Uncomfortable – I really enjoyed this book! I am passionate about the irreplaceable ministry of the local church as it is, but this book challenged my thinking and offered a different perspective in a lot of areas. The beginning of the book was painful to sit through as the author talks EXTENSIVELY about his ideal church. It was honestly annoying and just when the frustration was mounting for me, Brett McCracken acknowledges how annoying he sounds and tells you he did it on purpose. He talks about how we can all do this and the ideal church would be different for all of us. BUT his overarching theme is that we should embrace the the discomfort and love well the people around us in our local churches because the beauty it portrays is of far more importance than our temporal mindsets. I will be honest, there were quite a few things I definitely didn’t agree with in this book which makes me a little hesitant to recommend it. However, Brett’s perspective and insight gave me much to think through and talk through with others which, in my opinion, is one sign of a book worth reading.

 

Parenting – Paul Tripp outdid himself with this book. It stands as the BEST book on parenting I have ever read. I think every parent should read this book and then reread this book. I told my husband that I think Parenting will be among the books I just continually read over and over. Tripp’s main point is that we are more like our children than unlike them. Instead of offering practical how-tos to make a child behave or do well in school or eat their veggies, Paul Tripp takes the time to examine the heart of the parent in relation to God and does so with stunning clarity that makes this a MUST read for any parent, in my opinion. 

 

True Worshiper – In this book, Bob Kauflin takes time to walk us through why worship matters and what it actually is. I found this book to be extremely helpful! Though I don’t come from the same theological perspective exactly, this book was full of helpful information and a beautiful picture of the One we worship as the primary focus.

 


Daring to Hope – I have a personal love for Katie Davis Major’s story and I can say very honestly that I loved reading this book. I read Kisses from Katie a few years ago and found it inspirational but this book came with the seasoned perspective of a woman who was walked a long road with the Lord through deep difficulty and found Him to be the faithful God he says He is. While I found this book extremely enjoyable to read and there were many moments that encouraged me to seek the Lord in prayer and in His Word, I do want to give a word of caution. While extremely inspirational, Katie has a tendency to put herself in the narrative of Scripture which I believe can be dangerous. As an example, as you read Katie’s words suddenly she becomes Abraham climbing Mount Moriah and her hopes and dreams become the Isaac she is called to lay down. She also invites the reader into these narratives as well. While I understand the point she is trying to make (and she does this with excellent communication skill) I do believe that making ourselves the subject of Scripture is a dangerous path to go down. I think most anyone would find this book encouraging but please keep this in mind – the Bible is first a book about God!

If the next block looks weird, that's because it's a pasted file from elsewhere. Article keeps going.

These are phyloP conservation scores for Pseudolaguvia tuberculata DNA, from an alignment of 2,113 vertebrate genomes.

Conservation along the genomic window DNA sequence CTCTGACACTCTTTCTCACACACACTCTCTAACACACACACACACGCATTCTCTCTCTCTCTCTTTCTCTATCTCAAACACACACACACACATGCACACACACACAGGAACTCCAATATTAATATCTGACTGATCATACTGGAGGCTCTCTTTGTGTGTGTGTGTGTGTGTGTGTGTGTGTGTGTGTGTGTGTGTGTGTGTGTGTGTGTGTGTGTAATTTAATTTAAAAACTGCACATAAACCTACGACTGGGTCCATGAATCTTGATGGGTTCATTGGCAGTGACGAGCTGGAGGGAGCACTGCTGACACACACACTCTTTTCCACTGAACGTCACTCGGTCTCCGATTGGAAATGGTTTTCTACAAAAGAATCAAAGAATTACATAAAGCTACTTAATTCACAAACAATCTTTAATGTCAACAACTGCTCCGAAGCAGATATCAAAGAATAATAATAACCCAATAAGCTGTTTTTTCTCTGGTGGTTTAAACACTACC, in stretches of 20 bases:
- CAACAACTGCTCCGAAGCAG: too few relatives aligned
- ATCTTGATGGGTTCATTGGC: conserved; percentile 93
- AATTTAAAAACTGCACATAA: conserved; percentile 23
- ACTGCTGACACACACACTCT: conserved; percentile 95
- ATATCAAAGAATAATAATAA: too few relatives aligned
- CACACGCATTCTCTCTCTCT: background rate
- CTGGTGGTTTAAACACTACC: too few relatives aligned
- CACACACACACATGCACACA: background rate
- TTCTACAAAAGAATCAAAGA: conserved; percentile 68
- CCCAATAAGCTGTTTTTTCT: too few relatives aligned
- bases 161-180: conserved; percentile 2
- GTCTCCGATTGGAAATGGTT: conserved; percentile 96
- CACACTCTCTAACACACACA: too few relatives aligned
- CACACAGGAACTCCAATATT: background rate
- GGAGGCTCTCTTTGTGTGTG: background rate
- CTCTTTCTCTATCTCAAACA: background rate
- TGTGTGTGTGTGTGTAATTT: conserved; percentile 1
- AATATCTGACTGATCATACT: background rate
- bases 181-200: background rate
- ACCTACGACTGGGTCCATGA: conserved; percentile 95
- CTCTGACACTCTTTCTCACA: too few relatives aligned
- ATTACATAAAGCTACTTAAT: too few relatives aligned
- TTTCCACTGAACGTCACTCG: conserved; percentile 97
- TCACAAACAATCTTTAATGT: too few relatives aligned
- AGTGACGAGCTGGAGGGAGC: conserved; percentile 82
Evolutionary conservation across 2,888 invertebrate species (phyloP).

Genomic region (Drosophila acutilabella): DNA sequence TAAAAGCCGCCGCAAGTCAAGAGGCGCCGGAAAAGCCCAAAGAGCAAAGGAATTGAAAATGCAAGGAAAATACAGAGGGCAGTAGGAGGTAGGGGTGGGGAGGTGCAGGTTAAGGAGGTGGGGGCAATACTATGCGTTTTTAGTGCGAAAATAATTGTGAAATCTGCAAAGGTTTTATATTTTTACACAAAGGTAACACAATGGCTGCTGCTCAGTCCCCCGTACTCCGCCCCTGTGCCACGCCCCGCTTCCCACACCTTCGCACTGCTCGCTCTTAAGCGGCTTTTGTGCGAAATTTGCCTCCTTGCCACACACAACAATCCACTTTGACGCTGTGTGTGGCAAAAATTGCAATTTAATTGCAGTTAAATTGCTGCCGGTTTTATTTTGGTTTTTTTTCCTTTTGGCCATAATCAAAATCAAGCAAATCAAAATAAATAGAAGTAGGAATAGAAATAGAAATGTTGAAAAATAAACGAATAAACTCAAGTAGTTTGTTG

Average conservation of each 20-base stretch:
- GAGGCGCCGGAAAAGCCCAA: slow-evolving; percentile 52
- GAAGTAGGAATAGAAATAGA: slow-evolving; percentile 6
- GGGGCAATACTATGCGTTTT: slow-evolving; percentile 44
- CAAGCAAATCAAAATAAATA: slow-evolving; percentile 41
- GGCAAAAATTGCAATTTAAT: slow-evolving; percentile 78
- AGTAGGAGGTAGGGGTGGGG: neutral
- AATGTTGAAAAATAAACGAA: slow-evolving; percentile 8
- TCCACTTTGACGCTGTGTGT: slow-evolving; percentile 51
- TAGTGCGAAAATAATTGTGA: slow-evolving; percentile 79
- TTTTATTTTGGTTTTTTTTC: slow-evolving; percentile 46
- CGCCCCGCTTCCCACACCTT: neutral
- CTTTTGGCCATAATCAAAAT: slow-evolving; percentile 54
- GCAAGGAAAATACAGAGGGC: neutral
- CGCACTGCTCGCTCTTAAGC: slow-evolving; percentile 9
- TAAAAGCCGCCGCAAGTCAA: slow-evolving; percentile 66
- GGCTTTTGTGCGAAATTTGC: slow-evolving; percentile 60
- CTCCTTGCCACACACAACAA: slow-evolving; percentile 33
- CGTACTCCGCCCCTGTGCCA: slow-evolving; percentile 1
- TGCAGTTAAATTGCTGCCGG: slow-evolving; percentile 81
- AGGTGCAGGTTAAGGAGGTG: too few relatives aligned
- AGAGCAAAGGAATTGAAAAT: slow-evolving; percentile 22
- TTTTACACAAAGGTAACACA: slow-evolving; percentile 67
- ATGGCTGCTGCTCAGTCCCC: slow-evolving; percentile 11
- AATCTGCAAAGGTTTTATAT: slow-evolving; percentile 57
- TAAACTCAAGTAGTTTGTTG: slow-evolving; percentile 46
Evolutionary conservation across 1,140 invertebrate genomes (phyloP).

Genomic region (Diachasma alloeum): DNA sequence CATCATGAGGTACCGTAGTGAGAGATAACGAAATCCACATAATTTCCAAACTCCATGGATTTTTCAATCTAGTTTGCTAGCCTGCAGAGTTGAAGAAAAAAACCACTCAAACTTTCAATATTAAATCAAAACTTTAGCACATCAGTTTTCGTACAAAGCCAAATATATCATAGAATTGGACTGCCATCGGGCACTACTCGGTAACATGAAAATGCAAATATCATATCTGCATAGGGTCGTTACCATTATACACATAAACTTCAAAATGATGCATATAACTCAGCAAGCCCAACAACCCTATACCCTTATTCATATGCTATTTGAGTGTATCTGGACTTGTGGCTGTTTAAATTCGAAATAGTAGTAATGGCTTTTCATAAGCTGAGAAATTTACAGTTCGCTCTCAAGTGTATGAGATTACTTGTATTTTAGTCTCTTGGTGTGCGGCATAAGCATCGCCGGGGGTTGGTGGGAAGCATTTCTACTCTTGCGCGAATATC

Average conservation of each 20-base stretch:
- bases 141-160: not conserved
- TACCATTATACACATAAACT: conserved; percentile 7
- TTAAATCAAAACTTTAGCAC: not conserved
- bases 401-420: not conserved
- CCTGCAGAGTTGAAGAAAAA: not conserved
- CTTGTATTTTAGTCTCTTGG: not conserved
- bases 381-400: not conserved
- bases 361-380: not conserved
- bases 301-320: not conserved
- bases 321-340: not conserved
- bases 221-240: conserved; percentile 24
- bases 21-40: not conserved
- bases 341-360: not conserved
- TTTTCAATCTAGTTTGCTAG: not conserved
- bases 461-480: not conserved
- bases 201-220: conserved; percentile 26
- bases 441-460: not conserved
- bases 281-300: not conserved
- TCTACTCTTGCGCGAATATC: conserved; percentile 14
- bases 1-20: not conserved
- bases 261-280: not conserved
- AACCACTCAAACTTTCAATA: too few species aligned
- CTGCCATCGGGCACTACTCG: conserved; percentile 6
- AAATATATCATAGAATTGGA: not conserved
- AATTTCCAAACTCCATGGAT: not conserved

Glory in the Ordinary – This book offers a tremendously beautiful picture of our ordinary lives and sets them up as critically important in our pursuit of Christ. I found every page of this book thought provoking and encouraging. As a stay-at-home mom many days seem to pass by with relatively little variation and there have been deep times of discouragement because of this in my own life. Now when I see other moms walking that same road of discouragement, Courtney Reissig’s little book Glory in the Ordinary is the one I grab to hand them! You can check out my full review here.

 


The Pleasures of God – I listened to this book on Audible and I’m not sure that was the best idea because some of the concepts I felt like I needed to go over again several times. I left this book with a bigger view of God and much better answers to questions I have faced many times (things like how can people go to hell if God doesn’t will that any should perish?). Some things went over my head, if I’m honest, but that is ok because I believe that we should be exposing ourselves to things that are intellectually stimulating in our reading. Overall, I found it encouraging and a worthwhile investment of time.

 

Tribes – This book by Seth Godin has been transformative for my thinking about business. Many of the things that you will see happening over the next year here at Hospitable Homemaker will be because of my time investment in this book. Seth talks about the importance of building tribes and movements for our businesses to succeed but I see far more implications here. I think this would be an excellent resource for anyone in business or leadership!